The .NET framework is comprised of "a new layer of software that resides between the client's operating system and the code that developers write," he said, explaining the mechanism by which the software itself allows WFX to minimize development time in which features are installed and modified.

The customizable solutions are tailored to the needs of fashion and apparel -- which include accessories, footwear, luggage and leather goods, as well as furniture and furnishings. Clients number over 300 worldwide, said Paul, and include American operated Liz Claiborne, Reebok South Asia, and Golkadas Exports -- owned by the wealthy industrialist Hinduja family in India.

With future goals that include satisfying customers with software solutions that "reduce their business costs and increase profitability," Paul has few complaints about his decision to set up WFX's research and development core in North India.

Emphasizing India's growing expertise in companies providing enterprise solutions, WFX sees a rising demand for technological applications not only in the international market, but also domestically.

"We predict India will especially prove to be a great user of technology in the future with forward minded companies adopting the latest state of the art technology," he said, "we are constantly upgrading ourselves to remain ahead of the market -- building for the future."

Copyright 2006 by United Press International

Explore further: Review: Siri-like Cortana fills Windows phone gap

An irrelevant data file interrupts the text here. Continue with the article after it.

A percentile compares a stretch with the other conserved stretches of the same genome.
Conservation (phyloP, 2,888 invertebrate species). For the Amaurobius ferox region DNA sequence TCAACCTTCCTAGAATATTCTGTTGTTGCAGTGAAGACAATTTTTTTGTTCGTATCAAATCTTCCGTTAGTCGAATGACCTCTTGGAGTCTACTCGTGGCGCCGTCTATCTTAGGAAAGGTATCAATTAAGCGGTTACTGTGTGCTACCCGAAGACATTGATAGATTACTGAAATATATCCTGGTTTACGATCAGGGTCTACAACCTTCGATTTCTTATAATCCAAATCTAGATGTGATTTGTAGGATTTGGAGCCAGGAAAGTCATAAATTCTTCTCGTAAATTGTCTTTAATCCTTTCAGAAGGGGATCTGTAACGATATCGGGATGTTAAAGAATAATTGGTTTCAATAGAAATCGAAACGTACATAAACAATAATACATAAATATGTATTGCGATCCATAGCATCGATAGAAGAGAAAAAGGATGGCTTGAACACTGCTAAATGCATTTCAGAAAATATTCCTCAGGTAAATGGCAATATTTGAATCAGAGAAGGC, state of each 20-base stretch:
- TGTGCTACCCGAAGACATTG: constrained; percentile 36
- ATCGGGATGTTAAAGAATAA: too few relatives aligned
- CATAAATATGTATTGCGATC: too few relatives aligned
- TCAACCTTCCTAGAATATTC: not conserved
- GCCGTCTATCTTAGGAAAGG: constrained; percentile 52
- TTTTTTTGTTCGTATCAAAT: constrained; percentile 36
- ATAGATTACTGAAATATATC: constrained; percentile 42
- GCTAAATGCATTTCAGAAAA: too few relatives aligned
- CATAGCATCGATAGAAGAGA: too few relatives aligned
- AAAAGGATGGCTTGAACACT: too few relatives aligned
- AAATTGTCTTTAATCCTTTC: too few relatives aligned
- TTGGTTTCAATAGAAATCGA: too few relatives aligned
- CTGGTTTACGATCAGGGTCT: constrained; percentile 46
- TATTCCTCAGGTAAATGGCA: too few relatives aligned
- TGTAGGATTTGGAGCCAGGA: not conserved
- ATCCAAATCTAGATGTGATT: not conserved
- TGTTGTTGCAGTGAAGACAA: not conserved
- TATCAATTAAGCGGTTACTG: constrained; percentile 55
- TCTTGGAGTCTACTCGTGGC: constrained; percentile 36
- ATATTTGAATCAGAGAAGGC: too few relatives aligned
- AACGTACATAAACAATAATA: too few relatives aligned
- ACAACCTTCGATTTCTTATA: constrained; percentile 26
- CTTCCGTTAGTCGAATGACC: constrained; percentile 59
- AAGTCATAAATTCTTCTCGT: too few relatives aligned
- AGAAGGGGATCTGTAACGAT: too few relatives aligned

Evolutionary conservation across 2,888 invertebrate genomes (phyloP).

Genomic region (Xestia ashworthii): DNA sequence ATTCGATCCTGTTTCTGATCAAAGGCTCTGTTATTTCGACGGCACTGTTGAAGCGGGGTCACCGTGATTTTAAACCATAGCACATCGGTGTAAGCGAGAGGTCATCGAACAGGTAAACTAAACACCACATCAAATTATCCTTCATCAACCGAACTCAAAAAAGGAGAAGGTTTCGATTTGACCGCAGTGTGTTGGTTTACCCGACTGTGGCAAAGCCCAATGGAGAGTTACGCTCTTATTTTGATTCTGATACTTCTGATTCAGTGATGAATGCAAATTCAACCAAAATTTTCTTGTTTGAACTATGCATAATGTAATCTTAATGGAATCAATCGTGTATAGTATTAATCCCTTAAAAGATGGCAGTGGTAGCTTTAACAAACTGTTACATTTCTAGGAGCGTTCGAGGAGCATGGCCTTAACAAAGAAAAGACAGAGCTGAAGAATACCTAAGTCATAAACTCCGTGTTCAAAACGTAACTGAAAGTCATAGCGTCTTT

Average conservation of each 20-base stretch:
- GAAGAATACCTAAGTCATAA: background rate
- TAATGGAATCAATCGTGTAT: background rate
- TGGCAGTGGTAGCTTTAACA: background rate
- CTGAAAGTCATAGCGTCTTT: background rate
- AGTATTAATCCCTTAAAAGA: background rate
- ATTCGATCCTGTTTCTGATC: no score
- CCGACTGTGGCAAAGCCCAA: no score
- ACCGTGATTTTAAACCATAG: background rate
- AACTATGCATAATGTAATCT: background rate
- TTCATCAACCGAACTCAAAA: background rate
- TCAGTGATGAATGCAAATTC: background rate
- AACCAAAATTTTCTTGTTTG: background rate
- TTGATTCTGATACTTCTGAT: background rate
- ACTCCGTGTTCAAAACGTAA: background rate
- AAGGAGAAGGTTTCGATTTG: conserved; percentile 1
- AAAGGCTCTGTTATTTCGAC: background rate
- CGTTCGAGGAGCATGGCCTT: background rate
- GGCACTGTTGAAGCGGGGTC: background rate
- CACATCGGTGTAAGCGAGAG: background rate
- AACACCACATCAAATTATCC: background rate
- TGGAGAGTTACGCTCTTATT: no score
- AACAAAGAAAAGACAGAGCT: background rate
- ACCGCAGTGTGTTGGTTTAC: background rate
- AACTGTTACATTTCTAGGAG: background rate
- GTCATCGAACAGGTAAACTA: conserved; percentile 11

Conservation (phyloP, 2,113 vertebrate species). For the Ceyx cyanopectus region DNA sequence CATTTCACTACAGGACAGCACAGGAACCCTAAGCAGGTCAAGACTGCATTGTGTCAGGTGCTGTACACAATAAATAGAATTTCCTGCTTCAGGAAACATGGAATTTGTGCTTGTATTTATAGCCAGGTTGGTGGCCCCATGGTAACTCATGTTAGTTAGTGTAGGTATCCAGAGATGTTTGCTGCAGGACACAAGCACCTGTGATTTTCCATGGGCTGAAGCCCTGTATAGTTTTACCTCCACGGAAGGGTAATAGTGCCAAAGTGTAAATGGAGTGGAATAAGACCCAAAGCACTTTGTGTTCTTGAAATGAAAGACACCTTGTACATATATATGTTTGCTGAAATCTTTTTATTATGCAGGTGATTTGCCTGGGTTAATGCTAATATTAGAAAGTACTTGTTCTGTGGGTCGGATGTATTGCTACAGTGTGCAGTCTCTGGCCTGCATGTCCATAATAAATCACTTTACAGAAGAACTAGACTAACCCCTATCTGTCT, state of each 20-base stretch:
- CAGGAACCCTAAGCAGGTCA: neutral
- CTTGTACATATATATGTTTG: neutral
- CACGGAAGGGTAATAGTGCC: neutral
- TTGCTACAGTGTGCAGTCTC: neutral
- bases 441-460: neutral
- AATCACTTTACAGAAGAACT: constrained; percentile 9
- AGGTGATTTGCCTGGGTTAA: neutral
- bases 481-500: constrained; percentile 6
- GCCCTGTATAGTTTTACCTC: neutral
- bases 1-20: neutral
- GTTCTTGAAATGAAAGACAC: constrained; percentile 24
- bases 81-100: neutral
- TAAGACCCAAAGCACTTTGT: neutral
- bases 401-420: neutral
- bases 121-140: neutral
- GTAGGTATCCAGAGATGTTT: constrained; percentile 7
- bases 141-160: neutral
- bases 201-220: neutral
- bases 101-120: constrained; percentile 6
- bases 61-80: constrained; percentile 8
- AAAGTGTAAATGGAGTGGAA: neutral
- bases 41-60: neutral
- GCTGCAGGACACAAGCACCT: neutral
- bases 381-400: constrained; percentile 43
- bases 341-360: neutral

add to favorites email to friend print save as pdf

Related Stories

Mercury contamination threatens Antarctic birds

20 minutes ago

Mercury contamination in the Antarctic and Subantarctic affects bird populations, reveal researchers from the Centre d'Etudes Biologiques de Chizé and from the 'Littoral, Environnement et Sociétés' Laboratory ...

How 'social contagion' begins and escalates

40 minutes ago

Understanding the roots of a global, contagious spread of online information may help better predict political revolutions, consumer behavior, box office revenues, public policy debates, and even public health ...

Recommended for you

Enabling dynamic prioritization of data in the cloud

Apr 14, 2014

IBM inventors have patented a cloud computing invention that can improve quality of service for clients by enabling data to be dynamically modified, prioritized and shared across a cloud environment.

Uber meets local lookalikes in Asia taxi-app wars

Apr 14, 2014

Riding on its startup success and flush with fresh capital, taxi-hailing smartphone app Uber is making a big push into Asia. There's a twist, though: Instead of being the game-changing phenomena it was in ...

User comments : 0

More news stories

Tech giants look to skies to spread Internet

The shortest path to the Internet for some remote corners of the world may be through the skies. That is the message from US tech giants seeking to spread the online gospel to hard-to-reach regions.

Patent talk: Google sharpens contact lens vision

( —A report from Patent Bolt brings us one step closer to what Google may have in mind in developing smart contact lenses. According to the discussion Google is interested in the concept of contact ...

Wireless industry makes anti-theft commitment

A trade group for wireless providers said Tuesday that the biggest mobile device manufacturers and carriers will soon put anti-theft tools on the gadgets to try to deter rampant smartphone theft.

Astronomers: 'Tilt-a-worlds' could harbor life

A fluctuating tilt in a planet's orbit does not preclude the possibility of life, according to new research by astronomers at the University of Washington, Utah's Weber State University and NASA. In fact, ...